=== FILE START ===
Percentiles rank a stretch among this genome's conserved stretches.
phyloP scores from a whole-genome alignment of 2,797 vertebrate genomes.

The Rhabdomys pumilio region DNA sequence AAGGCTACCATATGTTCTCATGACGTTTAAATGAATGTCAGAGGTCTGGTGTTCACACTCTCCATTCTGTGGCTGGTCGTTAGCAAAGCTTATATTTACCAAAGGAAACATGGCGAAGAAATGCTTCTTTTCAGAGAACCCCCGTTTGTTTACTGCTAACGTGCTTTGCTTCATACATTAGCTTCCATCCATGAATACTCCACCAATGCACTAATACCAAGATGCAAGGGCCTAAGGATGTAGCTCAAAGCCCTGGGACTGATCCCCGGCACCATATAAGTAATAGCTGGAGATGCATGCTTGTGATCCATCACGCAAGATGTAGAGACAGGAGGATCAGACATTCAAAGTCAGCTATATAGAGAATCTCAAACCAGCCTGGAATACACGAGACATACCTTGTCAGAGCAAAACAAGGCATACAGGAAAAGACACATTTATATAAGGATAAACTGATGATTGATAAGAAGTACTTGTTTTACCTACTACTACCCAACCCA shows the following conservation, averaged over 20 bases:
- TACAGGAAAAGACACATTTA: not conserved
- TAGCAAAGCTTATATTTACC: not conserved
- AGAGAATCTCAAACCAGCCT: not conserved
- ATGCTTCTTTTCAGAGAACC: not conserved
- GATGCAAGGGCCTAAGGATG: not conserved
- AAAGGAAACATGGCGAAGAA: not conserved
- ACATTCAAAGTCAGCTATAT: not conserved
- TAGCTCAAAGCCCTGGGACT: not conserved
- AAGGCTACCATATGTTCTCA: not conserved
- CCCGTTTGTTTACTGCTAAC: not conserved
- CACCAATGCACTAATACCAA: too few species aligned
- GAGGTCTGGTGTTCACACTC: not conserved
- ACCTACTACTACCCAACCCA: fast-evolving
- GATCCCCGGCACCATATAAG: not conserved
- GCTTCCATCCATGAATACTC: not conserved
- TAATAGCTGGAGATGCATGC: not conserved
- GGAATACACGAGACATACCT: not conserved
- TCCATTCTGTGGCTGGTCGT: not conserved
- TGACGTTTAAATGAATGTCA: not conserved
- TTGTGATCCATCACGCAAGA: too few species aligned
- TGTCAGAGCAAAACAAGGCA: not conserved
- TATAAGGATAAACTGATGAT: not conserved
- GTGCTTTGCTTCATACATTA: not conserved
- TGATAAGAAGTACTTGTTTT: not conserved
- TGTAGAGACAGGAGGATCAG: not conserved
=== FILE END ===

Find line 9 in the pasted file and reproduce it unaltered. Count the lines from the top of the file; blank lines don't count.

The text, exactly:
- AAAGGAAACATGGCGAAGAA: not conserved